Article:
Employers Could Be Fined for Bothering Employees After Work Under a Newly Proposed California Law

Work plays a crucial role in our lives. Our earnings ensure that bills get paid, there is food on the table, and we have a rainy day fund to cover unexpected financial emergencies. However, while work is crucial in our lives, we must not overlook the importance of maintaining a healthy balance between work and personal life. The digital era has significantly made it hard for employees to maintain a healthy work-life balance. This has resulted in some countries introducing laws to protect employees’ personal time. A proposed bill in California would make California the first state in the U.S. to establish a “right to disconnect” law. Under this bill, employees would have the legal right to ignore non-emergency calls, texts, and emails once their workday ends. At least ten other countries, including Canada, France, and Portugal, have such laws.

The “right to disconnect” law, or Assembly Bill 2751 (AB 2751), was introduced by Assembly Member Matt Haney at the beginning of April 2024. AB 2751 aims to guarantee California workers uninterrupted personal and family time by creating a “right to disconnect” from emails, calls, and texts after work hours. Assemblyman Matt Haney said that his decision to introduce AB 2751 was inspired by a similar law that was passed in Australia, which is set to be implemented later this year. If AB 2751 is signed into law, any employer who violates the “right to disconnect” law could face a monetary fine. AB 2751 has to move through several approvals before reaching the governor. The governor will then have until September to sign the bill into law.

Under Assembly Bill 2751, California employers are required to have an agreement with their employees clearly defining their working hours and granting them the right to ignore any work-related communications after work hours. Under AB 2751, the only exceptions to this rule are during emergencies or when an employee is contacted to discuss scheduling changes affecting the next 24 hours. According to the bill, an emergency is an unforeseen situation that puts workers, clients, or the public in danger, disrupts work, or harms the environment. If an employer breaks this agreement three times, an employee could file a report with the California Labor Commissioner, and the employer would be subject to fines. A violation requires three or more documented instances of violating AB 2751.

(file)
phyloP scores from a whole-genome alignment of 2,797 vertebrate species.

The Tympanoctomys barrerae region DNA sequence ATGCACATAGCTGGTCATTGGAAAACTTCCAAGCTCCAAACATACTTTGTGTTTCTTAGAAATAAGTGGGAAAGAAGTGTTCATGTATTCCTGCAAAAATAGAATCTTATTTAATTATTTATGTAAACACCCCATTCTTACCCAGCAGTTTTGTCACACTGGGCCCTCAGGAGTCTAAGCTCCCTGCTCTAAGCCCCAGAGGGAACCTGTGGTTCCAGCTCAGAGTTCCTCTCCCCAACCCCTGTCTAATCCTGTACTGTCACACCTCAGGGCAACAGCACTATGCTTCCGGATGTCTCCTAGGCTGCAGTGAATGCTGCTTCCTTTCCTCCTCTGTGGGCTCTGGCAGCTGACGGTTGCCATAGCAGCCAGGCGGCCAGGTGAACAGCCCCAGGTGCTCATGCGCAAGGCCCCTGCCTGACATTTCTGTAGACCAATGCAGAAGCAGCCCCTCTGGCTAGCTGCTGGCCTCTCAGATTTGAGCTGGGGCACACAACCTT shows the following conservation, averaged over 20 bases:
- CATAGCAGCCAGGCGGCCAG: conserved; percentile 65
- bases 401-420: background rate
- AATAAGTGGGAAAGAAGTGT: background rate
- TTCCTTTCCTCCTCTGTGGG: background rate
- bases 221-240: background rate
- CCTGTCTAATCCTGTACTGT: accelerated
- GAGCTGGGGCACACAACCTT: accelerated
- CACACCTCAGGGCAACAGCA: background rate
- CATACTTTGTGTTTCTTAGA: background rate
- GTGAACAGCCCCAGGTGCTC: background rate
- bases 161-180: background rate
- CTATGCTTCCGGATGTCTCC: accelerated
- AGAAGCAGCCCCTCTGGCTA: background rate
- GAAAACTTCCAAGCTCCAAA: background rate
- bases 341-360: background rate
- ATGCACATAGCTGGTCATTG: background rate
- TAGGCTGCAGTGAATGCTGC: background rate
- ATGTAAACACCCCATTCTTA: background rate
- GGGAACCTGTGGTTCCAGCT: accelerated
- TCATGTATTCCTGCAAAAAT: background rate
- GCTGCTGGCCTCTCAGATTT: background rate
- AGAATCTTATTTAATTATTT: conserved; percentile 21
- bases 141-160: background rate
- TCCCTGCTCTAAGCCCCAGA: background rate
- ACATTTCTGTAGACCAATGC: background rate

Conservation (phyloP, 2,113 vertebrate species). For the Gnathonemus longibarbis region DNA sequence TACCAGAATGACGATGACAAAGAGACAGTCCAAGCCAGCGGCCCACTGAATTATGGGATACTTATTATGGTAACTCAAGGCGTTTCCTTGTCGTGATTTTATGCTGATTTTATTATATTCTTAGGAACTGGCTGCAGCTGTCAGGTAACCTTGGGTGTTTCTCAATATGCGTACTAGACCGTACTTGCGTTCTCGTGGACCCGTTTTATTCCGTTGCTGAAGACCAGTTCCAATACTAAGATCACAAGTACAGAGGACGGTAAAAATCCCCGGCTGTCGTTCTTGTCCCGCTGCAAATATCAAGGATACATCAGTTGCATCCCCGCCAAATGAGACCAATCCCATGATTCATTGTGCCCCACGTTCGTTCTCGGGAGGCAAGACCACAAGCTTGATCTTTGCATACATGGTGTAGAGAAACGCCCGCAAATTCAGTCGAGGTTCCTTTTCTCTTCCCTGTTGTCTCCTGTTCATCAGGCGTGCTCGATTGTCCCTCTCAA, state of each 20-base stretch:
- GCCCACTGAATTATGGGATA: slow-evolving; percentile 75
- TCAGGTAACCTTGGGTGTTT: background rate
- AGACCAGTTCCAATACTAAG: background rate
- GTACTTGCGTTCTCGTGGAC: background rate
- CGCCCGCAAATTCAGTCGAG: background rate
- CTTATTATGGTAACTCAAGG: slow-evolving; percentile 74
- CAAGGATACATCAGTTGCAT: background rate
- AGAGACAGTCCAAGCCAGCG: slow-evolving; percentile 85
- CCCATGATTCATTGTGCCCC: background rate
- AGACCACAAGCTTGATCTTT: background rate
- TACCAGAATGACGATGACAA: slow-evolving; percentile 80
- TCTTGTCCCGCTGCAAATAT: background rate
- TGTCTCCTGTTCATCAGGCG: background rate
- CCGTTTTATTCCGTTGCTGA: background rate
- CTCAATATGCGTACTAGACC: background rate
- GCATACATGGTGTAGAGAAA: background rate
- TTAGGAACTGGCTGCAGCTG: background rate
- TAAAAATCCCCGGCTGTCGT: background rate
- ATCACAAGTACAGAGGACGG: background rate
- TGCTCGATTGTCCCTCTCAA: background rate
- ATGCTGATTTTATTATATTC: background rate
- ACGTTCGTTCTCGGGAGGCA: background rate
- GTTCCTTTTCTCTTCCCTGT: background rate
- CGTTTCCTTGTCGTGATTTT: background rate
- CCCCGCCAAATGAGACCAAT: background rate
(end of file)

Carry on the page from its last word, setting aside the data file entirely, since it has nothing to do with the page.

Regarding salaried employees, AB 2751 would not override existing collective bargaining agreements. Unionized employees would have to abide by whatever their contracts say about off-hours communication. As for remote workers, the bill would only cover remote workers reporting to California employers.

Matt Haney clarified that AB 2751 only applies to managers and their employers. This means that a co-worker emailing, calling, or texting you about work during non-working hours would not be a violation of the bill. However, this could change.

Just as Assembly Bill 2751 has supporters, it also has critics. Employers and others have warned that the bill would be a “step backward for workplace flexibility.” Some employers, especially those with employees spread out across different time zones, also seem confused about how to implement the bill if it is approved.

We will continue to monitor AB 2751 as it progresses through the legislative process.

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